Congress is considering legislation protecting patients from outrageous surprise medical bills from greedy providers they could not avoid. The providers and their private equity masters on Wall Street make big bucks off surprise medical bills. As a result, they are doing everything in their power to confuse Americans with deceptive PR campaigns, like Doctor Patient Unity and Physicians for Fair Coverage. Don’t be fooled, they’re not on your side; they’re on their own (lucrative) side and if they win it will cost you plenty. Here’s what I’m talking about.
Suppose after surgery your doctor orders a drug test to check if you’re abusing pain medications. How would you feel if you later receive a medical bill in your mailbox demanding more than $17,000, when you were expecting a nominal charge of about $20? This happened to a Texas student in 2017. How would you feel if while recovering from spinal surgery you got a bill you were not expecting for nearly $117,000? You discover your in-network surgeon called-in an out-of-network assistant surgeon, who was basically just a second set of hands. You later discover a hospital employee could have assisted for free, had one been available during your surgery. But of course, nobody at the hospital cared enough about your retirement funds to send for an off-duty surgical physicians assistant. Had you been covered by Medicare the assistant surgeon would have been paid less than $1,000. This incident happened to a New York state man in 2014. A U.S. Army linguist told Kaiser Health News he received $48,000 in surprise medical bills after an appendectomy in 2018.
These patients were not uninsured, they had good health insurance. Most Americans would consider huge surprise bills like these to be life changing, extorting their retirement nest eggs from them through a legal loophole by people who have no shame. The providers who scammed these patients aren’t in jail. Indeed, the ambush was perfectly legal under current law. This needs to change.
When faced with medical decisions, most insured people try to verify their doctors are in their network before agreeing to medical care. Surprise bills rarely come from primary care providers who patients chose. When patients decide to go out-of-network they generally inquire about fees and cost-sharing. Patients’ primary physicians are generally happy to work with them, discussing fees and therapies they can afford. Yet, ancillary physicians are not hired directly by patients; they work behind the scenes in hospitals, clinics and labs and are providers patients rarely meet prior to care. The ancillary physician specialties responsible for most surprise medical bills are anesthesiologists, pathologists, radiologists, emergency room physicians and assistant surgeons. If patients do meet their ancillary physicians prior to care (say, an anesthesiologist or emergency room physician), it’s usually too late in the care process to check prices or decline services.
Increasingly, ancillary physician groups, such as emergency room doctors, affiliate with large staffing agencies often owned by private equity firms. Kohlberg Kravis Roberts and The Blackstone Group are private equity firms that own two of the largest emergency medical staffing agencies in the country. Private equity firms have deep pockets and can fund lobbyists and public relations experts. Doctor Patient Unity, a so-called dark money group, is funded by the firms who benefit from surprise medical bills and their private equity investors. Dark money groups are political organizations created to conceal who is behind their political message. Doctor Patient Unity owns the deceptively named website, StopSurpriseMedicalBills.com. Their goal is not to protect consumers; it’s to protect their right to balance bill higher fees. This past summer the group spent an estimated $28 million on radio and television advertisements, social media campaigns and direct mail. They urged constituents to contact their senators parroting the message “say no to rate-setting” and “put patients first”. These are positive phrases most voters can agree with but were not crafted for the purpose most voters assumed they were.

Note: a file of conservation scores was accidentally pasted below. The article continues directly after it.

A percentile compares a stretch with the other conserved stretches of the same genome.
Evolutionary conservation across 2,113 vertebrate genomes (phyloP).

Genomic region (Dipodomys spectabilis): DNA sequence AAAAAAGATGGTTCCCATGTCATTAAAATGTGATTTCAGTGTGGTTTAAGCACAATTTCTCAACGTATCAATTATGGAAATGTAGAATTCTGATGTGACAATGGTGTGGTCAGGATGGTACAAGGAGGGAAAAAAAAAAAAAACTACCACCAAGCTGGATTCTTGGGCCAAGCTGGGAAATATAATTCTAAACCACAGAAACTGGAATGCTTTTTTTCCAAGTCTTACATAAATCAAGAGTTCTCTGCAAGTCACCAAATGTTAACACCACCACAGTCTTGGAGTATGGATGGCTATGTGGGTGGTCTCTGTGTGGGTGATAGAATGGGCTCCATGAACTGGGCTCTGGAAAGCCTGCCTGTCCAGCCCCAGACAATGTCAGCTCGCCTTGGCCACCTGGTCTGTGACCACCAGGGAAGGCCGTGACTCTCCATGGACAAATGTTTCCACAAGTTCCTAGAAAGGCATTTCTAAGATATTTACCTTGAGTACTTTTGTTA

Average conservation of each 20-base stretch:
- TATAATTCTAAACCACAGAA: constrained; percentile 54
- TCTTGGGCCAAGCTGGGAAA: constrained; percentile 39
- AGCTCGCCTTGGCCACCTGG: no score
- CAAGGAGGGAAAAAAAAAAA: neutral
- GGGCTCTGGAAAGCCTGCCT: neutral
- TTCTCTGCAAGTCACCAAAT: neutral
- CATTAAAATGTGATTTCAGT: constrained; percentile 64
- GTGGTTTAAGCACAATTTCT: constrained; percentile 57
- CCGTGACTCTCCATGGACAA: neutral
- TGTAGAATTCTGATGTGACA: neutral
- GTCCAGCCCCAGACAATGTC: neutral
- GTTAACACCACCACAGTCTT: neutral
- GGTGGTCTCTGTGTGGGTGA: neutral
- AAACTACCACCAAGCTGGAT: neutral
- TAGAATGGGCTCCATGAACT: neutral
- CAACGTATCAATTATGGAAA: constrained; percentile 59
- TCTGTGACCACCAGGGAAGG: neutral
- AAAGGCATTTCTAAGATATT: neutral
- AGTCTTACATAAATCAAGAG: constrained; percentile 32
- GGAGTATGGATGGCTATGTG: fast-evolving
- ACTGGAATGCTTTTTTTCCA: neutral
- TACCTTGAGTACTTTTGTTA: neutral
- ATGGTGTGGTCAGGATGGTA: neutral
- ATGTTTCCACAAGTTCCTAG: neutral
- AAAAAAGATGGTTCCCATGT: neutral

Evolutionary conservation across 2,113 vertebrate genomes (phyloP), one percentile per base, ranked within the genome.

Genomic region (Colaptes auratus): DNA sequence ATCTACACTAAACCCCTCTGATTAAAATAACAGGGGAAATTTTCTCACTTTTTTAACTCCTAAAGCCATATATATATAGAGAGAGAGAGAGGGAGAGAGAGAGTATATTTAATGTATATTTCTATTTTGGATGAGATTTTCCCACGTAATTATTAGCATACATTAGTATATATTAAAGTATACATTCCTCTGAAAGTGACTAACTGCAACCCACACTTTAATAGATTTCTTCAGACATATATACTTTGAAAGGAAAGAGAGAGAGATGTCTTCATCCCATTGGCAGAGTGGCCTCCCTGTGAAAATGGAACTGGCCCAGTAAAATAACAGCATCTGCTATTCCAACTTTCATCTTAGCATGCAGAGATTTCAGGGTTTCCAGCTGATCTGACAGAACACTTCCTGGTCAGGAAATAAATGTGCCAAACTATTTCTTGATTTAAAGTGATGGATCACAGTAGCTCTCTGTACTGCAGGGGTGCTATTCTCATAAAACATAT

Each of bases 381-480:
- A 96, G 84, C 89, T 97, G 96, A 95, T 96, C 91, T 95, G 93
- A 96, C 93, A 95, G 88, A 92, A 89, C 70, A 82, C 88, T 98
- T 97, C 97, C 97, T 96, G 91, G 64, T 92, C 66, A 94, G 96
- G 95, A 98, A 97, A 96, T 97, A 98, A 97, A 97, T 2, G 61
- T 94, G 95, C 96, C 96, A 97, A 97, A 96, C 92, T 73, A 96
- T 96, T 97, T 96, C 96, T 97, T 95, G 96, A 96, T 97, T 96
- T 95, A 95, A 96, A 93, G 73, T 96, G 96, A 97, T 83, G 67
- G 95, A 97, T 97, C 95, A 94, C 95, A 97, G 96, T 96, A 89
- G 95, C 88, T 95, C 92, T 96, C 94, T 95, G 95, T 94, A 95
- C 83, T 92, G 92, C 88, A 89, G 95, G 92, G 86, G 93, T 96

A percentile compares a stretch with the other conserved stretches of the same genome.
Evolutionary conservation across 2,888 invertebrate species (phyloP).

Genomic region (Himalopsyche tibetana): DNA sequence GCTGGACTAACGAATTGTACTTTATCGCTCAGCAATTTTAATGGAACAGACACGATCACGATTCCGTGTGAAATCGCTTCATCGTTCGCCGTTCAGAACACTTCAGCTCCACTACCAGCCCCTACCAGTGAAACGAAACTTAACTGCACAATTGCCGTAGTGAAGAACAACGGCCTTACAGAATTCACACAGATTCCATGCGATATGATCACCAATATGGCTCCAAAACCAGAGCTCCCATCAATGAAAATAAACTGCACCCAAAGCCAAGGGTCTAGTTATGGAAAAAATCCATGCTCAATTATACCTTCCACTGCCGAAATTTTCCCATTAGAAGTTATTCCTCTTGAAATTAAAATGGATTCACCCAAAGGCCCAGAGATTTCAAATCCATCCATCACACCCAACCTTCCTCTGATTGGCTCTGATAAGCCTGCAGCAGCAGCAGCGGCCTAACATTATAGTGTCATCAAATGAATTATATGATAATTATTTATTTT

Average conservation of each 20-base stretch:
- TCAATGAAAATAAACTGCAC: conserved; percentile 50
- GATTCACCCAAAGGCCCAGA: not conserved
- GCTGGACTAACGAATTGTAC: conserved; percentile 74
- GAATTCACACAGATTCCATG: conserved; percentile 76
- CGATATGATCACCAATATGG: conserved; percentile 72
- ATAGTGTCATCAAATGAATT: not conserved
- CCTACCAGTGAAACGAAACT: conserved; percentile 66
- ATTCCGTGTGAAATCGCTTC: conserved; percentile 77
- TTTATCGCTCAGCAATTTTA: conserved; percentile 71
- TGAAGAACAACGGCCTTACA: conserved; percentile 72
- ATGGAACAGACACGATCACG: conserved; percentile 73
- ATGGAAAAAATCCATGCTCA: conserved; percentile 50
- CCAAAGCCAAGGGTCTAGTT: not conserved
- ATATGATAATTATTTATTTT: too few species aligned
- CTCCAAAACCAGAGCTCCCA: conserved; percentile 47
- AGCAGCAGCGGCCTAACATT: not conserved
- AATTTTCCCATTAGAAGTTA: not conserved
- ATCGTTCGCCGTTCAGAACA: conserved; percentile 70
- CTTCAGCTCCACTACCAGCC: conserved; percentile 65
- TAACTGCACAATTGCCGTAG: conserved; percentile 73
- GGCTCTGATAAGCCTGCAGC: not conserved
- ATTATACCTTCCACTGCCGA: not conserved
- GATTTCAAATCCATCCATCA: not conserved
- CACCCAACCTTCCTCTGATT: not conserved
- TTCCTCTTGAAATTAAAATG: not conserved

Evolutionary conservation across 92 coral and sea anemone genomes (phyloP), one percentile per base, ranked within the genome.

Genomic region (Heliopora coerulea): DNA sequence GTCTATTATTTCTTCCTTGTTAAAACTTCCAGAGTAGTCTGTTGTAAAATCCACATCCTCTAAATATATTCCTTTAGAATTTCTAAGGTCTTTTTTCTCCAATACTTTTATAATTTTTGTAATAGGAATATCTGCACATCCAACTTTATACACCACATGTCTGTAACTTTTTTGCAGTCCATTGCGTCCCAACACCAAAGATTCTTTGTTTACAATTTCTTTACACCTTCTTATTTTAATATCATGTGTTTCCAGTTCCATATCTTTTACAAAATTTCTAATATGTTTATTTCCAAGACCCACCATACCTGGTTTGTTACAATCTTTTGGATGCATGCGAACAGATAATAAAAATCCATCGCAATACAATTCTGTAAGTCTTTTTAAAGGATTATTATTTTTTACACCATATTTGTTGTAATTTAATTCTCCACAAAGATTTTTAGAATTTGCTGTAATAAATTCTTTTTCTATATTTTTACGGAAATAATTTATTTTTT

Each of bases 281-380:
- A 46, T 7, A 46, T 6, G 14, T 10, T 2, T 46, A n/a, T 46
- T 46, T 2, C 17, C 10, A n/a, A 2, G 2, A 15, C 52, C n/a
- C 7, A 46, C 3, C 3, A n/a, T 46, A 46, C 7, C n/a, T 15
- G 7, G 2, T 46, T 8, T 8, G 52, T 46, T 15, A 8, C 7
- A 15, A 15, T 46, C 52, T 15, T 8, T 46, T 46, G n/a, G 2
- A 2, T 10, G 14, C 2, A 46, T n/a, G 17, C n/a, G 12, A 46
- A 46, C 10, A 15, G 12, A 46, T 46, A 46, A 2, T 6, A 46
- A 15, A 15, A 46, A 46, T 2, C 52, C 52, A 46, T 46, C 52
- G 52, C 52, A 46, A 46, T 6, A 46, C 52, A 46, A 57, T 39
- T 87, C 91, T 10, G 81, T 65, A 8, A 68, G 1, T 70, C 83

Surprise medical bills result from a form of market failure. When providers patients cannot choose render services that patients cannot refuse, that creates the conditions allowing unscrupulous providers to gouge patients, extorting fees far higher than they could obtain in a competitive market. Let’s say the usual & customary fees for an in-network anesthesiologist during surgery is $1,000. If the anesthesiologist is out of network, they are free to charge $2,000 or even $3,000. A patient expecting to pay $200 in cost-sharing for anesthesia could find they owe $1,400 or even $2,400 if the doctor on call wants to game the system.
It’s time to put a stop to surprise medical bills at the federal level. Many think a bill being considered in the Senate Committee on Health, Education, Labor and Pensions (HELP) to be fair to both doctors and their patients (and health plans). The bill is similar to a recent state law that works well in California. One disagreement is whether the plan should include arbitration to resolve out-of-network fee disputes. Arbitration is labor intensive and is often accompanied by provisions encouraging the arbitrator to consider fee benchmarks that are many times higher than what Medicare pays and well above what would be paid in a competitive market.